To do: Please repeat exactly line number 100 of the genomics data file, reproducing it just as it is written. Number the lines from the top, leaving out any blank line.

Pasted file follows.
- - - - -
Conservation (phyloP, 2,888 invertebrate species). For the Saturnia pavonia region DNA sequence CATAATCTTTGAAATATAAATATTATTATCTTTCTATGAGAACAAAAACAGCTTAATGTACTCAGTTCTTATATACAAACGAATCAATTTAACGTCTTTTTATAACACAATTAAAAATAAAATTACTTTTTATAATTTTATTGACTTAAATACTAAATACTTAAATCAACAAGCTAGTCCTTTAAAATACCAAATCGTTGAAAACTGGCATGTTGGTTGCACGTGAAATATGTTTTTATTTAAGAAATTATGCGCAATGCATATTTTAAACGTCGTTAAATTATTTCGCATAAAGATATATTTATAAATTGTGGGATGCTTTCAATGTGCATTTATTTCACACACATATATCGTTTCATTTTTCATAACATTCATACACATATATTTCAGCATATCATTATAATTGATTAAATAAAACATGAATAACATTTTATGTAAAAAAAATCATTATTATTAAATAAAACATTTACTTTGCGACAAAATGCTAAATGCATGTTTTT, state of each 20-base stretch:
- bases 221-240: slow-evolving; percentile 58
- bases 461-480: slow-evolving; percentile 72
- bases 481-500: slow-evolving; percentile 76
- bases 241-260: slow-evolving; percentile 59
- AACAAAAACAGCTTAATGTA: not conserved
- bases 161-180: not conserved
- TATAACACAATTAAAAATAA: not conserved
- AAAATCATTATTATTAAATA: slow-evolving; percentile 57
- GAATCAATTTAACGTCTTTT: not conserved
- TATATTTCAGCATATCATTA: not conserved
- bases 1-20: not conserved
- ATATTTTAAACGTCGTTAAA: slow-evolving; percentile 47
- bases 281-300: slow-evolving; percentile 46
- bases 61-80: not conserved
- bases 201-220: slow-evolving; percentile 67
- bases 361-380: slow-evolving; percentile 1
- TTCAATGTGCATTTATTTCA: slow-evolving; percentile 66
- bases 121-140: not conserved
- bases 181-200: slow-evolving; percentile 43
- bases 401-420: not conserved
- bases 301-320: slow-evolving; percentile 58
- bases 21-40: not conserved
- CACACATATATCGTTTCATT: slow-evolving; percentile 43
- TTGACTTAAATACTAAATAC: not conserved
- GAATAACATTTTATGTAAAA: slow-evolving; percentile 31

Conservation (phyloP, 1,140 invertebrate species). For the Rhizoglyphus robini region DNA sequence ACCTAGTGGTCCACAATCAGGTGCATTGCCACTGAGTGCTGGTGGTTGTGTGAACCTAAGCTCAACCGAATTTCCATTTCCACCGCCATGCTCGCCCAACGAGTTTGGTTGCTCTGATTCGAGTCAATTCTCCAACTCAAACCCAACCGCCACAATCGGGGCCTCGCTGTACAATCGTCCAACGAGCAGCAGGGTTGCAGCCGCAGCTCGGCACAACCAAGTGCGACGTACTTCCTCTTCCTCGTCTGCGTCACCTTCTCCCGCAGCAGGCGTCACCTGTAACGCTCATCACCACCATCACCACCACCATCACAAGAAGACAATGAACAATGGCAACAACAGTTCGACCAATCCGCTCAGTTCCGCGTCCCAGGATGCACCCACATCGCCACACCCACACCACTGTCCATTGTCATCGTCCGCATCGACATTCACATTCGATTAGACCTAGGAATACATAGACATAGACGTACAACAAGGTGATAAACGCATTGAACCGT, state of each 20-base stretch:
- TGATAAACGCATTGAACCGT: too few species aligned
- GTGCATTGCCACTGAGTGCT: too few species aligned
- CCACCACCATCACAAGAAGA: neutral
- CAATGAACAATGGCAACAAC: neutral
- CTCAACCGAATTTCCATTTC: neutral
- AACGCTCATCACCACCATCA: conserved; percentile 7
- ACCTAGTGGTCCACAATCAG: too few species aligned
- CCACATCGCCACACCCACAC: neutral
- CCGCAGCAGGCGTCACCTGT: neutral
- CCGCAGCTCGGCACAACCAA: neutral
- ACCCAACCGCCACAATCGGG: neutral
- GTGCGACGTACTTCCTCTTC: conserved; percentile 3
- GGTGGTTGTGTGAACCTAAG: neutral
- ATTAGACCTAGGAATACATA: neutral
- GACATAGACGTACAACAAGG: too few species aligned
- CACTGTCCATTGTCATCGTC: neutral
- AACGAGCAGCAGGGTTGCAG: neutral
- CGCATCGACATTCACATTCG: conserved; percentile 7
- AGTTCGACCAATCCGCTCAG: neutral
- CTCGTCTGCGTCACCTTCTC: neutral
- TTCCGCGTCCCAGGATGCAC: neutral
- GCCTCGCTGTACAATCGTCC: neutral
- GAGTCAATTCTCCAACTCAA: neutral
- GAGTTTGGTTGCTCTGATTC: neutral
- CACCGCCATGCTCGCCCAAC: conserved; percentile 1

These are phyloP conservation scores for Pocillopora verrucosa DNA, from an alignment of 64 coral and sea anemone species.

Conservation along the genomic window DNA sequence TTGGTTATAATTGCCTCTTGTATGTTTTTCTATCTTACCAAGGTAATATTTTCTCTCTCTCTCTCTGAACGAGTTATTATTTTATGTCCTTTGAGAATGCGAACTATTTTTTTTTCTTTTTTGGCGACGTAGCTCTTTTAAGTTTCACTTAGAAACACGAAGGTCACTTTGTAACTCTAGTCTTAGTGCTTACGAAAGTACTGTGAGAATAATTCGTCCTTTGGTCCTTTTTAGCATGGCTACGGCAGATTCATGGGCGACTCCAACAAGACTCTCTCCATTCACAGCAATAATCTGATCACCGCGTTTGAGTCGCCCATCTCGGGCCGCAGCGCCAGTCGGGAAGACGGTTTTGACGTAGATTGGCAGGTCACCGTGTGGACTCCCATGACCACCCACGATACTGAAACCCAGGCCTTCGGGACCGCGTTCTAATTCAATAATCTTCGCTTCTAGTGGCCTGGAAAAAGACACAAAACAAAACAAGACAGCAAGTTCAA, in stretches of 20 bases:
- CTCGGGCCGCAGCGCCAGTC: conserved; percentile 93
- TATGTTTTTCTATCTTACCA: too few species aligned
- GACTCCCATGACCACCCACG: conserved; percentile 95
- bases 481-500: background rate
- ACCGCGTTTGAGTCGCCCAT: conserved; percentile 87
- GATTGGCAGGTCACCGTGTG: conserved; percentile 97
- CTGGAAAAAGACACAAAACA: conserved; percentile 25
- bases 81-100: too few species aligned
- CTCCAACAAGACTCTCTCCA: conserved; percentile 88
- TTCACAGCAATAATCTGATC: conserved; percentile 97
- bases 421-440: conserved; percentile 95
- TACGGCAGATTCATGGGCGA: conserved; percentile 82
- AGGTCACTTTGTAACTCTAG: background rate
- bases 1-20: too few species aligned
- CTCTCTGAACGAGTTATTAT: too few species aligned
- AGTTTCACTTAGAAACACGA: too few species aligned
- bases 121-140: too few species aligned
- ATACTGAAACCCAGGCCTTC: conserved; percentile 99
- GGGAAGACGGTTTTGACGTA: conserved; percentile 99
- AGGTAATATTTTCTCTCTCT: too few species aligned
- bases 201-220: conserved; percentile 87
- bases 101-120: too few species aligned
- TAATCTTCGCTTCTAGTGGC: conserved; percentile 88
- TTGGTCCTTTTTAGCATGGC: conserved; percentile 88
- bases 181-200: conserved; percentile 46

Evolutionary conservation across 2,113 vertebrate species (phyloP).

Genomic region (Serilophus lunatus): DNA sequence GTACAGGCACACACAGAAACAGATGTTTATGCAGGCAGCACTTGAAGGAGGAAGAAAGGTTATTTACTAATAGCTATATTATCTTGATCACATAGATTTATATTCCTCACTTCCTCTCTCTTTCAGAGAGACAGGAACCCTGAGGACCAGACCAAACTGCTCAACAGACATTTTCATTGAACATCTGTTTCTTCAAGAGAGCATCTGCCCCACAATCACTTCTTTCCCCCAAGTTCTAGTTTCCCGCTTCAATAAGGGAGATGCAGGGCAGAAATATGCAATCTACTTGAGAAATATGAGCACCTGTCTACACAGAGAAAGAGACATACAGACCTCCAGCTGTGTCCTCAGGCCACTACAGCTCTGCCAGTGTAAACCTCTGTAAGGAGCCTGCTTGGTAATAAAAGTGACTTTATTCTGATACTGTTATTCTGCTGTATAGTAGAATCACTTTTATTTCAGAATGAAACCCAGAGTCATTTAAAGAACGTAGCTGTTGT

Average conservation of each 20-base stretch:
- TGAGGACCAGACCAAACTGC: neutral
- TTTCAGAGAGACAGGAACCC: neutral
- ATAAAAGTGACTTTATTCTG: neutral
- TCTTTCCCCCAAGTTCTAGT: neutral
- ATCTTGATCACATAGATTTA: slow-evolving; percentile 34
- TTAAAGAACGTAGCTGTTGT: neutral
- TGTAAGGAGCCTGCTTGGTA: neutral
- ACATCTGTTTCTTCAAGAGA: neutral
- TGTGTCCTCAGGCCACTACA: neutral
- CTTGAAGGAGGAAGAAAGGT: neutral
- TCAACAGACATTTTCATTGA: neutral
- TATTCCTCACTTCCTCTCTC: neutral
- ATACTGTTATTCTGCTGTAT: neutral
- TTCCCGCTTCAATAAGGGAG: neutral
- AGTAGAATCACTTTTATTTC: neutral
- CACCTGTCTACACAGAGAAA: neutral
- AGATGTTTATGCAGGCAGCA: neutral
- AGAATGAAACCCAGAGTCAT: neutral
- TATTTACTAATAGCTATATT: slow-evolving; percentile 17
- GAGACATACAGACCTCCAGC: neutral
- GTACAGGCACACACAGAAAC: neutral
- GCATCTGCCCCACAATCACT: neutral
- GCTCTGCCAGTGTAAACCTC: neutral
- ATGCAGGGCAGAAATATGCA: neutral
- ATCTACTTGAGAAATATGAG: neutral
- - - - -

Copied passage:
- AGAATGAAACCCAGAGTCAT: neutral